Avera Medical Minute AHH: Partnering to Correct Metabolic Syndro - KSFY News - Sioux Falls, SD News, Weather, Sports

Avera Medical Minute AHH: Partnering to Correct Metabolic Syndrome

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There's a good chance you've never heard of metabolic syndrome but you probably know the symptoms: high blood pressure, abnormal cholesterol, and a flabby stomach. They are all serious side effects of unhealthy living but they've been targeted by the Avera Heart Hospital and South Dakota State University.  

Ruth Struyk is looking for her chance at a healthier life.

"I've been heavy for the last 20 years and I can see it's, I know it's taking a toll I've had both knees replaced and I don't have the energy that used to have and I'm really looking for something that maybe will help me get some weight down." Said Struyk.

What Ruth is talking about is a new research study being done at the Avera Heart Hospital.
The study aims to determine the effects of diet on metabolic syndrome, the group of risk factors that can lead to heart disease and diabetes.  

"We see many many people that have metabolic syndrome and we realize that if we can change this and improve people's health that we will affect a significant amount of the population." Said Nikki Ver Steeg, a registered dietitian at the Avera Heart Hospital.

Ruth has pre-diabetes and high blood pressure. Two big symptoms of metabolic syndrome and two big reasons for her joining the study.  

"I think that I just need something that's going to be much more realistic for me at this age that I can continue so I don't have major health problems in the future which I think is where I'm heading right now the way that I eat." Said Struyk.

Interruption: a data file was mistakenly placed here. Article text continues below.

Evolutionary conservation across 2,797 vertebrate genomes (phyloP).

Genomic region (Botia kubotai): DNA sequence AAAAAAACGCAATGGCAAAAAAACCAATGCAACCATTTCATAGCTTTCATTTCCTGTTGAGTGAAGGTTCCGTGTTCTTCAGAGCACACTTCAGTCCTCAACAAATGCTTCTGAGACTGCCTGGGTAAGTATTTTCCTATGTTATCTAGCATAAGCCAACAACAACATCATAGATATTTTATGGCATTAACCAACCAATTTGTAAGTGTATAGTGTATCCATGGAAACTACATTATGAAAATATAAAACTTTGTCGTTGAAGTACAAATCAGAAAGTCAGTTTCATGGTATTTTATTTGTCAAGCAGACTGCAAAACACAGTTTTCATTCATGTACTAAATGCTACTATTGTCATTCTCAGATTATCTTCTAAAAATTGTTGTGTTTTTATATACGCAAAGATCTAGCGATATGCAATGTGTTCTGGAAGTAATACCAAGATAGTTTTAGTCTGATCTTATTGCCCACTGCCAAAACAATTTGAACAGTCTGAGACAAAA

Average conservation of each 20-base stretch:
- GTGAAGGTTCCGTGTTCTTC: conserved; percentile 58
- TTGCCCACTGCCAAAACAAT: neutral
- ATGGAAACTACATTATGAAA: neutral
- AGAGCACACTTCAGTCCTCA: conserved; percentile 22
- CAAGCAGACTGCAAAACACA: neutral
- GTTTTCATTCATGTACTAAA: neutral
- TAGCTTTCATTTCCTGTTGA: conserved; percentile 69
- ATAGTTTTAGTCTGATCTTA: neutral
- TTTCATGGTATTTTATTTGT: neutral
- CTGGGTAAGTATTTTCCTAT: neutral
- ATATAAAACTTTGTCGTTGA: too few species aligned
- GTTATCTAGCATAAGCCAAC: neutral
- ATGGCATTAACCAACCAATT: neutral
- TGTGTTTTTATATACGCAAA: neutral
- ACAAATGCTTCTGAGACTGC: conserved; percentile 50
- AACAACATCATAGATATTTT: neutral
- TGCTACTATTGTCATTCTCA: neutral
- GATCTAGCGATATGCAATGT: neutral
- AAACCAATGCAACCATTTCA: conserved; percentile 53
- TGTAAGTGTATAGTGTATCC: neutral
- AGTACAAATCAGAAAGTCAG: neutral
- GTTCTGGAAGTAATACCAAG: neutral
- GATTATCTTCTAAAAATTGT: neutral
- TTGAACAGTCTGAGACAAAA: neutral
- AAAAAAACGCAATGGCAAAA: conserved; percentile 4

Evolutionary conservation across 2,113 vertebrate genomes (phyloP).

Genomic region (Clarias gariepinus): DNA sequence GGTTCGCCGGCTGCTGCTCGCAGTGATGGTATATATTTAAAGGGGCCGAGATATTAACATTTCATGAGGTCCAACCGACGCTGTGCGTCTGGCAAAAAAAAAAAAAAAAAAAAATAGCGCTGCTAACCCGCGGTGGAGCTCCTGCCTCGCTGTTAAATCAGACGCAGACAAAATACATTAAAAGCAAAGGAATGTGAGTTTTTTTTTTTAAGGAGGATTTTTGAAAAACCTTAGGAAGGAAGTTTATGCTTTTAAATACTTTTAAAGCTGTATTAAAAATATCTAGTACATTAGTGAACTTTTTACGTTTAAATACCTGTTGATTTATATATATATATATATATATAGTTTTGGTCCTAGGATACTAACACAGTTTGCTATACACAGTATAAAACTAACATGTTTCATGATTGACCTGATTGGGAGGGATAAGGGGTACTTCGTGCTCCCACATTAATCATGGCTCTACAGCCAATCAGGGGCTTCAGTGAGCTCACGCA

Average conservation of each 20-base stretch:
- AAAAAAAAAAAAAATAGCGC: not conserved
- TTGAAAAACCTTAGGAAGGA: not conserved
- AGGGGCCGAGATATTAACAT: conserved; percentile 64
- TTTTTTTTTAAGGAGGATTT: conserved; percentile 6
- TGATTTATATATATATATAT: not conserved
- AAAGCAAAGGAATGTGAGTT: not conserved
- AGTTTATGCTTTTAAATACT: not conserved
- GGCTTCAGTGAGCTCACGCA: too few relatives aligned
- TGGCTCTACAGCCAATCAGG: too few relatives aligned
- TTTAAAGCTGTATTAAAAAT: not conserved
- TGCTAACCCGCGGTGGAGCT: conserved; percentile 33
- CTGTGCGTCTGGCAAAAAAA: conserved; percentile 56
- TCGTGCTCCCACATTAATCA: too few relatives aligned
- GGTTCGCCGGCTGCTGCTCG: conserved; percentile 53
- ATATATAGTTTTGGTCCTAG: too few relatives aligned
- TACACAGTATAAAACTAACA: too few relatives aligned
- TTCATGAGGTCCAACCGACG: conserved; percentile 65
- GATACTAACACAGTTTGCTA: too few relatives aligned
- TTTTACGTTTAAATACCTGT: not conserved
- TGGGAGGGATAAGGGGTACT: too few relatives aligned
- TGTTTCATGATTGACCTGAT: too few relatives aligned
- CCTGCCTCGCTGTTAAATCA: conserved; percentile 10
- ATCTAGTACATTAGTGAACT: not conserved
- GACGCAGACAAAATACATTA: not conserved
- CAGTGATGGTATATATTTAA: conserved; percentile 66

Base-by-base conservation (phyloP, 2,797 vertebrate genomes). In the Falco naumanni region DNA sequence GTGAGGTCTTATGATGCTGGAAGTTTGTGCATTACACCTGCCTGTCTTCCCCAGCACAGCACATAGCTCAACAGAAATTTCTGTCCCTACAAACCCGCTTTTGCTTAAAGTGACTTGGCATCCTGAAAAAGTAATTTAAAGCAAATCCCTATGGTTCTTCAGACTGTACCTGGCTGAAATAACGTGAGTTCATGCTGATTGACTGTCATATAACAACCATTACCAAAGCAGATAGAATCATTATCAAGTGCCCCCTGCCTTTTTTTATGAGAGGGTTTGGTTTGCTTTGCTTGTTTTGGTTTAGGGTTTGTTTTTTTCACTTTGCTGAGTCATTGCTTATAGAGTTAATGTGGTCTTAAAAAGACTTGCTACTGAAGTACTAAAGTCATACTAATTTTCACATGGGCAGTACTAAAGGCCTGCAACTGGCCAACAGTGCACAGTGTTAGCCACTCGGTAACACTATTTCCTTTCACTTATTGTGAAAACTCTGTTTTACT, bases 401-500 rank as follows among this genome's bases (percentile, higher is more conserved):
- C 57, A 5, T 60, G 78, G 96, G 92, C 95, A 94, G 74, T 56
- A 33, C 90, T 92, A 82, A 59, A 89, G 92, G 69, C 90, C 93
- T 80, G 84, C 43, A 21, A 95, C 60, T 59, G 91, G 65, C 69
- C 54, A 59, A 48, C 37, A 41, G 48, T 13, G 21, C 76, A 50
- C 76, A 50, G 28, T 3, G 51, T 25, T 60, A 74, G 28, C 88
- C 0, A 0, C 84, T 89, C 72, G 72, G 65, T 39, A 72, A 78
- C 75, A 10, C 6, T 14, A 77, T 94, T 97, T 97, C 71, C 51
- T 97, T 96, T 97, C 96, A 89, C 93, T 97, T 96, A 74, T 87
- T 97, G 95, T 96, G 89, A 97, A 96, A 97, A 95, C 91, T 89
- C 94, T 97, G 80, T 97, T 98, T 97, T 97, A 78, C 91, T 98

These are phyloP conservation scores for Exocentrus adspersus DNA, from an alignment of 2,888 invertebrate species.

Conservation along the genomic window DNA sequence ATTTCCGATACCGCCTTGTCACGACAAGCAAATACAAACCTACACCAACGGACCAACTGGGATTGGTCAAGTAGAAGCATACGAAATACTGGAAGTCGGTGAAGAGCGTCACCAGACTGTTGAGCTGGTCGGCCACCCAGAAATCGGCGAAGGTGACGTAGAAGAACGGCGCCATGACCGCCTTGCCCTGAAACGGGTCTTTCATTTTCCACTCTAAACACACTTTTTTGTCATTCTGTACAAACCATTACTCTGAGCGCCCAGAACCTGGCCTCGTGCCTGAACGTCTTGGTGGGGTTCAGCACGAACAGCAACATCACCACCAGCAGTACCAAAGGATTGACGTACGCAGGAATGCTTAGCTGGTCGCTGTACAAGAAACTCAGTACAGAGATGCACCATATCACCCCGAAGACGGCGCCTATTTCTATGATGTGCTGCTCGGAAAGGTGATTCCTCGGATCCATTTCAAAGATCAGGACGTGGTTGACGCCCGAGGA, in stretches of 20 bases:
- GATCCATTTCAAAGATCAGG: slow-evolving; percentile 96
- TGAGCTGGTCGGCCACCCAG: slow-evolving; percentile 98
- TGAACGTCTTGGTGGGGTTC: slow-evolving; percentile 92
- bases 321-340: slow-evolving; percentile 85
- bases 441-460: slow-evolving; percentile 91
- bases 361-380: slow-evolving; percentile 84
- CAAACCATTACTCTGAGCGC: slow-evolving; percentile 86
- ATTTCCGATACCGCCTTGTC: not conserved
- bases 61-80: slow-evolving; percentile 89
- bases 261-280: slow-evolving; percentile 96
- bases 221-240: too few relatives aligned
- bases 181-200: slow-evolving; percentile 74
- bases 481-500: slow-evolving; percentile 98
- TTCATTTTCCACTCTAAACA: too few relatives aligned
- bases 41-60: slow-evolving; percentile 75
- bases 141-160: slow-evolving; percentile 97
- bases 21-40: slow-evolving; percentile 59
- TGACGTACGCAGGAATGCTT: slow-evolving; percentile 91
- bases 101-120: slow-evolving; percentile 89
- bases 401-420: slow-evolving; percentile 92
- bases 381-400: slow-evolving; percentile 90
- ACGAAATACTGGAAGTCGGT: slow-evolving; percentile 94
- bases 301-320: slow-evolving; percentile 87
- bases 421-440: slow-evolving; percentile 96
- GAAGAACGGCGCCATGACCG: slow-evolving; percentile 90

It has been shown that if people make better choices in the foods they eat, the risk factors of metabolic syndrome are lowered. During the study participants will break into two groups, each with their own specific diet.

"During this time they will be given a diet plan that they will be looking at specifically and following to maintain inside a certain calorie range and also a certain percentage range based on calorie, protein, and fat." said Ver Steeg.

One group will have a higher percentage of lean red meats to determine if red meats do in fact hinder a diet.  

"We are just going on the basis of a high-protein diet versus the regular healthy diet so just to see the correlation between the two and whether or not the symptoms decrease in one or the other." Said Claire Jucht, a graduate assistant at South Dakota State and project lead. 

Over the course of the 10 week study participants will meet with Avera Dietitians to monitor their progress. The goal is to find which diet spawns greater weight loss and improvement of metabolic syndrome risk factors. But more importantly, which one helps prevent people like Ruth from becoming patients down the road.

"I'm hoping that with this I will be able to come up with the eating pattern that will just help me to gradually lose some weight. I'm not expecting extreme results but to lose the weight and gradually overtime be able to get back to a more active weight." Said Struyk.

With her attitude there's no reason to believe she won't meet her goals. The metabolic syndrome study is a joint effort between SDSU and the Avera Heart Hospital. Funding for the study is provided by a grant through the South Dakota Beef Council. For more information about the metabolic syndrome study just call 877-AT-AVERA.


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